Subcontractors are lobbying for tougher regulations on builders who leave them out of pocket.
Subcontractors are lobbying for tougher regulations on builders who leave them out of pocket. Marian Faa

Family business robbed of $15,000 in building company bust

LEFT thousands of dollars out of pocket, a Warwick family business is among hundreds that have fallen victim to the collapse of Brisbane-based building corporation Cullen Group.

Tradeline Site Solutions co-owner Stuart Cooper said being cheated out of money was horrible.

"It makes you really have to tighten up for a number of months to recover from that,” Mr Cooper said.

Over a period of 12-18 months, Mr Cooper supplied Cullen Group with construction materials for projects in Brisbane and on the Gold Coast.

His respected business on McEvoy St is one of 650 in Queensland and New South Wales owed $45 million in total when the building giant collapsed in December 2016.

Insolvency records show the figure owed to Tradeline Site Solutions to be about $15,000.

"It does put a good deal of pressure on small business like us,” Mr Cooper said.

Warehouse assistant Wayne Fitzgerald is one of the dedicated workers employed by family-owned Warwick business Tradeline Site Solutions. The company is lobbying for tougher regulations on builders who leave subcontractors out of pocket.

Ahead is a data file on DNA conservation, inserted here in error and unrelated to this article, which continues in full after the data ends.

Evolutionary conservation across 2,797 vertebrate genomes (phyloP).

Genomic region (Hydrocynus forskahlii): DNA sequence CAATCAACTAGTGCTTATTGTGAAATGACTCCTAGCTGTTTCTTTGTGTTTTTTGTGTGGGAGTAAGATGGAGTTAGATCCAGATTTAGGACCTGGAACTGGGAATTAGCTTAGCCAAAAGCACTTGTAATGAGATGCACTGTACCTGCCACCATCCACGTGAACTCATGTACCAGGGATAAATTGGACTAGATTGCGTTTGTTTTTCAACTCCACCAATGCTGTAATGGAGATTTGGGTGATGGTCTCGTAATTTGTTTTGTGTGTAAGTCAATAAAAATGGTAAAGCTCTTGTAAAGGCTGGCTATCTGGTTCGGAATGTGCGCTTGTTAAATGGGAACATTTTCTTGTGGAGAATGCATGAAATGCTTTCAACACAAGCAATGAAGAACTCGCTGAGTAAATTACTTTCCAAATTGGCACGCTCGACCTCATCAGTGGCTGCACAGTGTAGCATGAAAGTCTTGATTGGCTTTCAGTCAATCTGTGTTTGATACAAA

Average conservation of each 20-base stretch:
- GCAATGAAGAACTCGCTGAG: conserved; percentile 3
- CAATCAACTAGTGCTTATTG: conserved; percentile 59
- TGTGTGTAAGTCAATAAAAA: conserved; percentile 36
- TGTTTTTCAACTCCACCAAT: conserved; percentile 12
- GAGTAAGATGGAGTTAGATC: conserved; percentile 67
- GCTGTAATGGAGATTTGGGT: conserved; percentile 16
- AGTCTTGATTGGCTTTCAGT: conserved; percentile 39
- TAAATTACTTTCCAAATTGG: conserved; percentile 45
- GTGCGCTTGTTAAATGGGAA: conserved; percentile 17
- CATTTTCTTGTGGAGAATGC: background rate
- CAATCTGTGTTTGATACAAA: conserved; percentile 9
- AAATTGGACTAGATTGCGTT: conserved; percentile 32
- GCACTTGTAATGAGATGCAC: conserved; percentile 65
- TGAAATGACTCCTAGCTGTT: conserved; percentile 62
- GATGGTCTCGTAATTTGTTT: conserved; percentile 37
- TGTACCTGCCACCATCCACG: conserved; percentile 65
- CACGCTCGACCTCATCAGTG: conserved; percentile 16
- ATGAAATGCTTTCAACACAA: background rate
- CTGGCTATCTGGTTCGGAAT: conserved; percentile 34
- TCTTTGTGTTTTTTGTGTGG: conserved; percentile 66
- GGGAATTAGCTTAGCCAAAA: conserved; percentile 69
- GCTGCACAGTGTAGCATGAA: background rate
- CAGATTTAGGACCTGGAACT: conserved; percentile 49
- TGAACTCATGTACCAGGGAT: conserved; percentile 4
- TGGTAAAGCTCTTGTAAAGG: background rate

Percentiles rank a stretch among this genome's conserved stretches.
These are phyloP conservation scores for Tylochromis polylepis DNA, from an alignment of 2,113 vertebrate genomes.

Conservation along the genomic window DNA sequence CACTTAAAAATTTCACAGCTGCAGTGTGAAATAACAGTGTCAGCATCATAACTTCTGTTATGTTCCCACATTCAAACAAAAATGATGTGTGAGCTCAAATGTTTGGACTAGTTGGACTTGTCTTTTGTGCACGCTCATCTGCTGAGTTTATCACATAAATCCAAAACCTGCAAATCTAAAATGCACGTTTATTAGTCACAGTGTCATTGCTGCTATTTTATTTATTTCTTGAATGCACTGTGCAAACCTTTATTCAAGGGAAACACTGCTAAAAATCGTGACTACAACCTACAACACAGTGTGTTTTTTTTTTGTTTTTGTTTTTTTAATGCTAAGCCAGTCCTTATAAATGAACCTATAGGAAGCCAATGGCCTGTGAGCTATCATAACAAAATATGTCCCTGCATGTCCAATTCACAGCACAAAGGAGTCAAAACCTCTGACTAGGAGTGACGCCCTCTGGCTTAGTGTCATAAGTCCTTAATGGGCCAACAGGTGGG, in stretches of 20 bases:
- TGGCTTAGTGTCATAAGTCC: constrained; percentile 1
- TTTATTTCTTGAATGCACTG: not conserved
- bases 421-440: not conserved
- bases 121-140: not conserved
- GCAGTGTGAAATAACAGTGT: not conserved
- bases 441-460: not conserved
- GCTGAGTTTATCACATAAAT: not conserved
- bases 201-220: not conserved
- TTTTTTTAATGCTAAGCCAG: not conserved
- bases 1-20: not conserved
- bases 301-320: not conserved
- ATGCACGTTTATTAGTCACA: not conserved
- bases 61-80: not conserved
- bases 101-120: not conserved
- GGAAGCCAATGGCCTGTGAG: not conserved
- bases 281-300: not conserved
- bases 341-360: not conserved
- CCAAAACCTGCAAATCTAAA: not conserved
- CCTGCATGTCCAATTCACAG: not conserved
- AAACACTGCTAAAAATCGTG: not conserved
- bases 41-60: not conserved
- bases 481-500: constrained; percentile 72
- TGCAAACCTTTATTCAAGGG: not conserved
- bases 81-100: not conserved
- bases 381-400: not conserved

TIME TO GET TOUGH: Warehouse assistant Wayne Fitzgerald is one of the dedicated workers employed by family-owned Warwick business Tradeline Site Solutions. Marian Faa

While slow payments were a warning sign ahead of the company's collapse, Mr Cooper said he was unaware Cullen Group had been trading insolvent at the time.

Established as a family business in 1994, Mr Cooper's tool supply business has garnered a reputation for quality and reliability in the construction industry.

But this was not the first time Mr Cooper has lost money in the wake of a company collapse.

"Things like this have happened before. It is not the first time by any means and not the last time either,” he said.

More than 50 building companies have collapsed in Queensland since 2013 leaving more than 7000 subcontractors unpaid.

Mr Cooper said the worrying trend prompted subcontractors to be wary when taking on new jobs.

"Late payment is the first thing to watch out for and then you talk to other subcontractors working on the site,” he said.

He hoped more regulation would be enforced.